(v) Spontaneous and Induced Mistakes
Usually the claimant’s mistake will arise spontaneously, but sometimes it may have been induced by the defendant. It is important to distinguish between spontaneous and induced mistakes because the nature of the mistake determines the test which will be adopted to determine whether the mistake was sufficient to vitiate the claimant’s intention to transfer a benefit to the defendant.
(vi) Ground of Restitution and Legally Effective Basis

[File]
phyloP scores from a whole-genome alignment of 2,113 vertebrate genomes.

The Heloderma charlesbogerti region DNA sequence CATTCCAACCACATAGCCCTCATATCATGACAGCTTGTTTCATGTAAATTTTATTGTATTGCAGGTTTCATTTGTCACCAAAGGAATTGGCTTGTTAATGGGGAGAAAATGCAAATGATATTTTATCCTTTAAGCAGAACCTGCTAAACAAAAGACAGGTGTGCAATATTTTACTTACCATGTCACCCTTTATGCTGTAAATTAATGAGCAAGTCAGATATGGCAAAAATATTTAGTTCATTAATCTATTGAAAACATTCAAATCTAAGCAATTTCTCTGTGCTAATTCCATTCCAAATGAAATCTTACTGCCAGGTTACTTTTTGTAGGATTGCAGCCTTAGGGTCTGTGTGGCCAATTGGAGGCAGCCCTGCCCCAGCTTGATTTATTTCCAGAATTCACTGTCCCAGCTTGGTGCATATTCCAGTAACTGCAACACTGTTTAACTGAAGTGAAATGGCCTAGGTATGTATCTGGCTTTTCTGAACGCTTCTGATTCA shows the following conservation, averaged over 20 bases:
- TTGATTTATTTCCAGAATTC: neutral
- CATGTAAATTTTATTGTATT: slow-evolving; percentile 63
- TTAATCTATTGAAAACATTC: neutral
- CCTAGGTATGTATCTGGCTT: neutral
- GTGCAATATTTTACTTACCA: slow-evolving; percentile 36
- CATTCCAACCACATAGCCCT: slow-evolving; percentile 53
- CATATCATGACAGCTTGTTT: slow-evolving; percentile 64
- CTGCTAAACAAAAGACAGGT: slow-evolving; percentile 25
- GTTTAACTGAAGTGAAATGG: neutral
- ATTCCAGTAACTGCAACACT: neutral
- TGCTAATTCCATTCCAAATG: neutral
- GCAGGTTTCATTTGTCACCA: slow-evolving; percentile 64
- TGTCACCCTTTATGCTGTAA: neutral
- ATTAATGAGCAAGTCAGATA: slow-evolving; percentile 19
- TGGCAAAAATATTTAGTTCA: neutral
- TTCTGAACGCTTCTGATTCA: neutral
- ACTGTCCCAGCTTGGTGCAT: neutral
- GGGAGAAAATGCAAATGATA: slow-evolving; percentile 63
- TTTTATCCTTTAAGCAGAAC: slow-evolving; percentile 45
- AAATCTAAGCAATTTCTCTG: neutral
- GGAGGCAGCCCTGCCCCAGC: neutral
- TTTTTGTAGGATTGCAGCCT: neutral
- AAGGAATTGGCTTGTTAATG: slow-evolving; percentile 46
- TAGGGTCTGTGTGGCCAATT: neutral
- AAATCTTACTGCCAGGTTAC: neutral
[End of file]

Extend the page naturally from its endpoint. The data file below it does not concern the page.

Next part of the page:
Where a claimant has mistakenly transferred a benefit to the defendant, the test of mistake varies depending on the nature of the restitutionary claim. There are two routes to the recovery of such benefits. First, the claimant may have transferred a benefit to the defendant by mistake in circumstances where there was no legally effective basis for the transfer. In such cases the claimant will simply need to establish that the defendant has been unjustly enriched at the claimant’s expense. Alternatively, the claimant may have transferred the benefit to the defendant in circumstances where there was a basis for the transfer, such as a contractual obligation or a deed. In such cases, in addition to establishing that the defendant was unjustly enriched at the claimant’s expense, the claimant will also need to establish that the basis is legally ineffective. Once this additional element has been established, restitution will follow. Typically, this will be by virtue of the mistake, but the interpretation of mistake to set aside a contract or a deed is different from how mistake is interpreted as a ground of restitution for purposes of the law of unjust enrichment. As will be seen,46 mistake is interpreted more restrictively when an otherwise legally effective transaction is set aside, by virtue of the policy in favour of protecting the security of such transactions. It is consequently important to distinguish mistake as a ground of restitution and mistake as a factor which vitiates an otherwise legally effective transaction.